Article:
Perhaps it’s time to study or something. Friends of mine continually name artists I would be referring to. I am often embarrassed that I don’t know who they’re talking about. All those references somehow narrow your vision in way. I am not trying to make excuses or anything, but I don’t think it’s healthy to know of everything that’s already been done. There is a lot of repetition in art. That’s all right because you never do exactly the same thing. Every time something different emerges. I like not to think of other artists when I’m working.

Is it even better?

Of course it’s good when you make an artwork ‘and you know you shit’ and you know where it comes from. I admire that, but that’s not what makes me tick. I do not have an extensive knowledge of plastic arts but I do visit musea, art galleries etcetera. You know, I have a friend who every time he sees a work of art thinks: “Nice, now I don’t have to do that anymore. “What I think is:” Fuck, now I can’t do that anymore.”

Who are your favorite artists?

Jake and Dinos Chapman are really clever. And as a teenager I liked Gottfried Helnwein. He’s the artist who designed the Scorpions album cover (Blackout, 1982). He did many other things also, he intensively made use of the media. He wrote letters to newspapers and added illustrations. These wereoftenpublished.Istilllikeitina certain way because it’s not too dry. It’s easily accessible, for children also.

What if I compare you to Andy Warhol now? I think he, like you, as readily dropped the characters who featured in his movies and lived with him in the Silver Factory as he bestowed a star status upon them.

I don’t readily drop the persons and characters from my movies at all. It’s a battle. And who did I get rid of the past few years? Elefantos is no more and I shook off the cute little animals becauseI didn’t see it in the many more.They conveyed the wrong message. I still have the life size dummy cats. I’d love to throw them off a cliff. That would be a fun thing to do.

I’ll probably never lose Kent ‘the norseman’ Hensley (a professional show wrestler). He leads his own life, the way I lead mine. When we get together we are on the same level. He doesn’t make a fool of himself and neither do I. Things are right as they are, Kent will always be doing his own things. Besides, I didn’t create Kent. Ultimately here mains Kent ‘the norseman’ Hensley. That is how he has himself announced at the contests, wearing his Viking helmet.

It’s the same with Adrian Falk. At this moment I’m lucky to have met him and that I’m able to work with him. It’s exiting to work with these characters. When we see Kent in the forest (A Mattress in the Woods), we are watching Kent, not some fantasy bullshit. This is a logical way of working for me. It also brings me closer to these people. All I knew of Kent was that he is a wrestler with big hands and dangerous moves. When I first saw him I was genuinely scared of him. He is really friendly however, and I work well with him. Perhaps the moment will come that we cannot do anything together anymore. I am not heartless though, all my characters are very dear to me. I really don’t feel well if I have to get rid of them.

Do your videos emerge from your characters or vice versa?

That depends on the medium. For a movie I have to prepare the storyline in advance because I don’t have the budget or time to fool around. For Elefant Boy the script was ready in advance whereas Elefantos is compiled from hours of material. Sometimes when I meet someone I ask if he will collaborate with me. Then scenes are immediately created in my head.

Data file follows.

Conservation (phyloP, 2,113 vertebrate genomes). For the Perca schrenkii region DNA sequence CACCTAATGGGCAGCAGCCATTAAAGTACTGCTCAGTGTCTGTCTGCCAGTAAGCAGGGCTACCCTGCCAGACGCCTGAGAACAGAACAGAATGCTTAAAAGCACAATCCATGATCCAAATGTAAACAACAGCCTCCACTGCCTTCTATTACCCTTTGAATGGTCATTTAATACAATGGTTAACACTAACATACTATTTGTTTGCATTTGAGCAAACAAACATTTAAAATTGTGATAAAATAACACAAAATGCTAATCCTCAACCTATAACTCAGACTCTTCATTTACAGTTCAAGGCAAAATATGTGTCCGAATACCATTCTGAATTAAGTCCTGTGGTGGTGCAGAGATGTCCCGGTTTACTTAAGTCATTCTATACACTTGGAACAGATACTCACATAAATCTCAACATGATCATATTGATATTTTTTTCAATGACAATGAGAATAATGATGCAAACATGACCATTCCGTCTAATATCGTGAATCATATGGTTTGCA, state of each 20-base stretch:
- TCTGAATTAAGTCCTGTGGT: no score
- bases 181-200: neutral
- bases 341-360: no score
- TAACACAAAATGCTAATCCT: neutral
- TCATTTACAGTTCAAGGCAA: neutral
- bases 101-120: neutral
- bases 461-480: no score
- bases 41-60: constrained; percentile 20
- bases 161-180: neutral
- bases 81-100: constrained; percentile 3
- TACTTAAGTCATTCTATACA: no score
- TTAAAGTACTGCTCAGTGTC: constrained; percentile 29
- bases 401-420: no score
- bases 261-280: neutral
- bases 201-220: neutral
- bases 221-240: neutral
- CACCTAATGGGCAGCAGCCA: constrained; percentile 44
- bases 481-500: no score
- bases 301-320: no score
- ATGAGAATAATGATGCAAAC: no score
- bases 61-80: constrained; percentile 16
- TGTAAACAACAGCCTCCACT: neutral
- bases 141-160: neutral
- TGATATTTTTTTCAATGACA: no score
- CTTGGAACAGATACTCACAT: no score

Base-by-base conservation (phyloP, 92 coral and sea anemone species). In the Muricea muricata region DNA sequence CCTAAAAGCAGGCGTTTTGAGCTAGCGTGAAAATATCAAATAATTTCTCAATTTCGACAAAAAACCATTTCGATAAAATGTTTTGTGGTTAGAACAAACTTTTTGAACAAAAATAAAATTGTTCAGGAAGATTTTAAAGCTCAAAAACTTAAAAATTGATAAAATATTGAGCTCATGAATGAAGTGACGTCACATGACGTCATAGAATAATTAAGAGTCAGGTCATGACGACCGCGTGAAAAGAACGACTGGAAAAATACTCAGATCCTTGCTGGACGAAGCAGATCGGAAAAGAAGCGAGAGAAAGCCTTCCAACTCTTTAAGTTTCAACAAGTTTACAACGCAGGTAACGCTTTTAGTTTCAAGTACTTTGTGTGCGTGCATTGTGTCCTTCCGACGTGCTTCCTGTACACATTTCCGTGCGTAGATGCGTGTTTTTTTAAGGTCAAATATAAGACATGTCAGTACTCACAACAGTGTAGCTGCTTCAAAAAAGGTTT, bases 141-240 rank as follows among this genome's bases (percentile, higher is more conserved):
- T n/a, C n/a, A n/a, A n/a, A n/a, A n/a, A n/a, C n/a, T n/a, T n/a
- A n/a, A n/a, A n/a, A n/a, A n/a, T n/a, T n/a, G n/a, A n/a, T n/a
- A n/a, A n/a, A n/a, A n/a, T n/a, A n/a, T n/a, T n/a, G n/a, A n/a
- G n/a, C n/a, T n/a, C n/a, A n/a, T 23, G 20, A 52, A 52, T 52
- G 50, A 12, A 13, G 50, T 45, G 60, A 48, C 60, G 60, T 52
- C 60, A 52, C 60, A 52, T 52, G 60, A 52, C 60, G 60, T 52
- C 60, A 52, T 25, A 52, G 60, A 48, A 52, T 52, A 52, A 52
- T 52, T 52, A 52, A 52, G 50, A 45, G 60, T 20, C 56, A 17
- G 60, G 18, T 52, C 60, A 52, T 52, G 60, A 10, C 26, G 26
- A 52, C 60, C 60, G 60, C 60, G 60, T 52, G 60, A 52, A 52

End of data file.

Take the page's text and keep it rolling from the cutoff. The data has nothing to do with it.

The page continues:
And animation then allows you to do everything you want.

Yes, but they do not offer a point of departure. I have to create from scratch. A person always carries a lot with him already. Animation can go no further than that which is in my head.

I have a final question. Are you critical, or does the human suffering that surrounds you make you laugh?

''I do not laugh at human suffering.''

Do you feel bad about human suffering?

Yes, but in a stupid manner, that’s the problem. “I think we live in a very fucked up place”, that’s all I can say. I find that things are going badly in the world. We’re so blinded by nonsense. Our culture is mainly concerned with things that are eventually not good for you. To escape from that is difficult, because it happens all around us. And now that I’m thinking about it: I don’t just stuff around in my studio. So no, I don’t laugh at human suffering at all.

Do you criticize social abuse in your work?

What do you mean by criticize? That I point my finger and say: “This man is not really suffering, he’s faking it?”

No no no, can’t you just say what’s wrong with the world?

It is one of the main reasons why I do things the way I do them. What else would my movies be about? My reason for making videos are the things I don’t think are good. I show things that get out of hand. And they increase all the time. I’m in so deep that I don’t know how to escape anymore. That’s really bad. But I don’t know what else to do.

Make use of a sense of humour to lighten things up….

I find myself in the luxurious position that people see what I do. More than a hundred people visit my website daily. I want to make people conscious of the things that are happening around them.

Will this ever change?

The way I see it it’s only getting worse. When I went to Amsterdam eight years ago, I didn’t care what people thought of my work or other things. But I can sense things going downhill. An ever increasing number of laws influence the lives of millions of people. Eventually they only create more suffering.

A sad end to this conversation….

“Yeah man.”

Linked exhibition:
German Swinehundt in Rotterdam 

Translation: Liesbeth Harmsen